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Radio reading by Lynn Gerry
"Students finishing the ordeal of professional training often appear to be pressured and troubled, as if under some sort of unrelenting duress whose source they can't pinpoint... These students end up doing much of their work while in a state of physical and mental fatigue, precluding the creativity and enjoyment that were once their priority. They are no longer the upbeat students who entered the professional training program. Students who were adamant in not wanting to become cogs in the machine, students who would join the system only on their own terms, students who stood solidly behind their own goals for society—many of these students now have a tired, defeated look about them, and an outlook to match. Many are now quite willing to incorporate themselves into one or another hierarchy, and to put up no resistance there, overt or covert, as they help do the work that furthers their new employer's goals."

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Radio reading by Lynn Gerry
"Although the professional has sidelined his original goals, he usually retains some memory of them. Any such memory inevitably points to the compromises he has made and therefore can be an unrecognized source of unease in the professional's life. None of this is to imply that new professionals are left without goals. Ironically, however, the primary goal for many becomes, in essence, getting compensated sufficiently for sidelining their original goals... Once the professional adopts this new, quantitative measure of success, the system has him in the palm of its hand, for he maximizes his compensation by working hard to further the goals of his employer, and thus the system. And work hard he does—12-hour or longer workdays are standard for many young professionals..."

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Radio reading by Lynn Gerry
"Moreover, in spite of his marathon effort and to his employer's further delight, the young professional feels that he must not be working hard enough, because the compensation never quite seems to satisfy him; the feeling of 'having it all' eludes him. In fact, his efforts are futile, for no amount of income or status can make whole a social being who has abandoned his own intellectual and political goals. The situation tends to be self-perpetuating. The professional's priority on compensation inhibits him from developing and pursuing his own intellectual and political goals, because the independent thinking necessary to do that is incompatible with the mind-set necessary to do best for his employers and therefore to do best in the rat race. Furthermore, the rat race is an all-encompassing effort: The young professional works the week like a sprint and is left with only a few hours of leisure time out of the week's 168 hours. To prepare his mind adequately for the professional work ahead, he must spend his hard-won free time 'working at relaxation,' certainly not reflecting. Until the professional assigns highest importance to developing and advancing his own political goals, serving the system will be not just his job, but his life."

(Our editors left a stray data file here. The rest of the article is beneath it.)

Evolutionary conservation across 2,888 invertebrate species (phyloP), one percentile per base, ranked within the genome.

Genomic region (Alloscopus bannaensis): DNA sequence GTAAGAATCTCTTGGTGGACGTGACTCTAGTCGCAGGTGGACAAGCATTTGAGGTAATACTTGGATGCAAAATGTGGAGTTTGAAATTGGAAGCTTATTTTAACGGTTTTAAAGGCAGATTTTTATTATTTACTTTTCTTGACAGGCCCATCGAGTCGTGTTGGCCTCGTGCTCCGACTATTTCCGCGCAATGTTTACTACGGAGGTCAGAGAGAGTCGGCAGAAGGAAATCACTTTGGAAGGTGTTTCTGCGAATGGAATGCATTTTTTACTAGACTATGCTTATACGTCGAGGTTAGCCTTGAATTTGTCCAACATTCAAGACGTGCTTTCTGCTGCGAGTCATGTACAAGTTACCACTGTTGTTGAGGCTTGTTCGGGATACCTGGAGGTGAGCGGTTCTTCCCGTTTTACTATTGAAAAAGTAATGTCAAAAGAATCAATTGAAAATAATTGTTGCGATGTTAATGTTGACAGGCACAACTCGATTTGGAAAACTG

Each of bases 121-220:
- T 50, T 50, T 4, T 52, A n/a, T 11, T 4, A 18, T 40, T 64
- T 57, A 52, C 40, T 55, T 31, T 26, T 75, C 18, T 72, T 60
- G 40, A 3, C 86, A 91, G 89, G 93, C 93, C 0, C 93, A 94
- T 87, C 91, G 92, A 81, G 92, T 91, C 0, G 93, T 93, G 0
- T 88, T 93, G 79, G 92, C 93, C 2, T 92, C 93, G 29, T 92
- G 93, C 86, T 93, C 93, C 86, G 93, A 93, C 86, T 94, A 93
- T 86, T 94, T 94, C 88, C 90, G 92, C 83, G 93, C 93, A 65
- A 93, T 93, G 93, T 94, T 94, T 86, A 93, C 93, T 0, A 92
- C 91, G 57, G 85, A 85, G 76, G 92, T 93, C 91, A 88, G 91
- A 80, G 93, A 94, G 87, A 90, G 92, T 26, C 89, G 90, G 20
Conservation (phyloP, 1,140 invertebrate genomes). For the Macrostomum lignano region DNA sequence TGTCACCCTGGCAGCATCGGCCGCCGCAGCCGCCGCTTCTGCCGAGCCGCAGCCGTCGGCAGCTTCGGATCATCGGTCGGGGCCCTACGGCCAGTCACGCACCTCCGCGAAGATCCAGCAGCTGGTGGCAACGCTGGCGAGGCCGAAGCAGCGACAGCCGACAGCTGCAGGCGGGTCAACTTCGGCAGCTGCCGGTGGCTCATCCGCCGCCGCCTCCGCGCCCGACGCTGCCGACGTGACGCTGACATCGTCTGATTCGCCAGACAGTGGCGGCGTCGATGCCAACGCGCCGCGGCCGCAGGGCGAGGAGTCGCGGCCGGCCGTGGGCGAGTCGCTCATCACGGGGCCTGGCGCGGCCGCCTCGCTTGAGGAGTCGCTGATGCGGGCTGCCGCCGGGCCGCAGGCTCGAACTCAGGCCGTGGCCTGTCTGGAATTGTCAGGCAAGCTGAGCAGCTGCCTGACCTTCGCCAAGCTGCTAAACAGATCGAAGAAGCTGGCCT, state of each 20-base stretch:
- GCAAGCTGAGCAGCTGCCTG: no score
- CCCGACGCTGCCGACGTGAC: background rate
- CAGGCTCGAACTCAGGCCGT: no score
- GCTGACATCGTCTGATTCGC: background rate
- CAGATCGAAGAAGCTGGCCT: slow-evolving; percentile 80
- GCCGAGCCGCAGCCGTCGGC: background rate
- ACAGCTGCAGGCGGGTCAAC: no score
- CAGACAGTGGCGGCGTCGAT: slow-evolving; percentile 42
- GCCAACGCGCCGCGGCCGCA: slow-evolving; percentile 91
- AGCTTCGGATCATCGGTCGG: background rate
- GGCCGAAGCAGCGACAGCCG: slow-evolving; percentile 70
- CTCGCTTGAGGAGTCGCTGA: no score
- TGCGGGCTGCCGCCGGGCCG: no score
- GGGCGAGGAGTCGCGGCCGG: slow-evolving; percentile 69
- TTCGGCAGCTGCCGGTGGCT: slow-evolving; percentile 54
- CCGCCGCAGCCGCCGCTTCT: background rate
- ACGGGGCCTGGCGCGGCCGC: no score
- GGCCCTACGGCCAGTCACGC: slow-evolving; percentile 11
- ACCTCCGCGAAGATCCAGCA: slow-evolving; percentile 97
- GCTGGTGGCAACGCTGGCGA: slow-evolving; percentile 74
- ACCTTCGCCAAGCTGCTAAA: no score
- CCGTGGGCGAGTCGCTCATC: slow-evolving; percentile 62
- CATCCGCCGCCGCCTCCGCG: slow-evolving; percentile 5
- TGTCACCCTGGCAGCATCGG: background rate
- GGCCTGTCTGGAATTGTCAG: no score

The extracts accompanying the photos are taken from Jeff Schmidt's excellent book: Disciplined Minds: A Critical Look at Salaried Professionals and the Soul-Battering System That Shapes Their Lives. Visit the website for more information. The 3 preceding images were exhibited, along with the book extracts, at the Islington Arts Factory in London (UK) as part of the Collective 08 exhibition. The exhibition ran from 12 April to 9 May 2008. The radio reading of the book was performed by Lynn Gerry on Unwelcome Guests — "A program about wealth, power, and peoples' resistance to the corporate world order". Sanjoy Mahajan has the mp3 files available for download. Photos by Keyvan Minoukadeh — keyvan (at) k1m (dot) com